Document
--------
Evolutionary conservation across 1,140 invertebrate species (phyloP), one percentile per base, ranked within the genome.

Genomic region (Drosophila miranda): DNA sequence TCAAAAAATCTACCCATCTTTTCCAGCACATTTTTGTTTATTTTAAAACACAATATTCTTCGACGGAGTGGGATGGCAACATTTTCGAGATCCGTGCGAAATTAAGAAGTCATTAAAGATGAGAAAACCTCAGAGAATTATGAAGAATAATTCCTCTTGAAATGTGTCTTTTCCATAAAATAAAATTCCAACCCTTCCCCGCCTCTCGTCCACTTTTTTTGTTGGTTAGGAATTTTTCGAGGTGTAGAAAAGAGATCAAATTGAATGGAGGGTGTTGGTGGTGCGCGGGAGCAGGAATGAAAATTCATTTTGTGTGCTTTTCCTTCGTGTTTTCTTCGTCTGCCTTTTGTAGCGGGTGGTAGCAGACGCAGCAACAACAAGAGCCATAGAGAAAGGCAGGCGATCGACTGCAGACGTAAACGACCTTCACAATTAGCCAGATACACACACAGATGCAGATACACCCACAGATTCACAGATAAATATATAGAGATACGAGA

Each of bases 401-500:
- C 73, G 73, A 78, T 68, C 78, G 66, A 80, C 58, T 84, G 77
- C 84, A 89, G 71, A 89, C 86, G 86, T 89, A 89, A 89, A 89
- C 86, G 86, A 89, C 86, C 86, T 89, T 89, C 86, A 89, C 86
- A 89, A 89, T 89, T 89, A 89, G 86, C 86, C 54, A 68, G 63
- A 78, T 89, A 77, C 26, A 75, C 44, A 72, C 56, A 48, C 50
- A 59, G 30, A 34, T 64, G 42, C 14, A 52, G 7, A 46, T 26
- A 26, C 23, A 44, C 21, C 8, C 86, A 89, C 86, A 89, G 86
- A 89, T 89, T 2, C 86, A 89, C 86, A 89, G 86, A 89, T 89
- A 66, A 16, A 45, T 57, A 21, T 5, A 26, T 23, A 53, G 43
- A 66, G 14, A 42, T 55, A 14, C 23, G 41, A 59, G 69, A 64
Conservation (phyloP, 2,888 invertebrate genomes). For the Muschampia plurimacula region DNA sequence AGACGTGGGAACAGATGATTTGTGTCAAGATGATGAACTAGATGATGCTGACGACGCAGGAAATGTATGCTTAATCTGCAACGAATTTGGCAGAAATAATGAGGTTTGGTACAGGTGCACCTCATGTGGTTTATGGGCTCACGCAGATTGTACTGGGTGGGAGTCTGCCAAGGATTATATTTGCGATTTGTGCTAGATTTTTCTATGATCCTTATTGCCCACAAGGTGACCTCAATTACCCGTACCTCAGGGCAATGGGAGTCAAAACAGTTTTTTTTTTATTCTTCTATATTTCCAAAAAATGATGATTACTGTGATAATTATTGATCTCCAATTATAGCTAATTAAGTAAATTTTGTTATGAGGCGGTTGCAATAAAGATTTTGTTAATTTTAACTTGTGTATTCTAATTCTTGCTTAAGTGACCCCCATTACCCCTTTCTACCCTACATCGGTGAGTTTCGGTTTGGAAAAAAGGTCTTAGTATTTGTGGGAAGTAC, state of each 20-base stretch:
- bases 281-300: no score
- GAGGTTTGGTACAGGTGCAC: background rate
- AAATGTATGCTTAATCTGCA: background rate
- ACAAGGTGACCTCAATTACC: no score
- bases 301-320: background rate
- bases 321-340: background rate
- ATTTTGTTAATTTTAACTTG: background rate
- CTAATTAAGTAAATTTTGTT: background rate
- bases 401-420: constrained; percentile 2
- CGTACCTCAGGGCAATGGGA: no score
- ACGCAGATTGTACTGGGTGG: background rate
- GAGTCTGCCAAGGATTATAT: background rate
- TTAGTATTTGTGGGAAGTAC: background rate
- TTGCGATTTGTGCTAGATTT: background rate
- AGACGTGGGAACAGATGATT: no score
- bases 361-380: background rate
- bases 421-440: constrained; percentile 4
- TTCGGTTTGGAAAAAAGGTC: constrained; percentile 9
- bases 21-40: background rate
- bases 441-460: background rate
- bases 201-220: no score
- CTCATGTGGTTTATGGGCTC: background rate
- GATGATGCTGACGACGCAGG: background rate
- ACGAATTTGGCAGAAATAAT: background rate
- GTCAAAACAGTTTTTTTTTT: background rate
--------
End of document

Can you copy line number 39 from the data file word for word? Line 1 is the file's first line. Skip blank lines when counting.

- GTCAAAACAGTTTTTTTTTT: background rate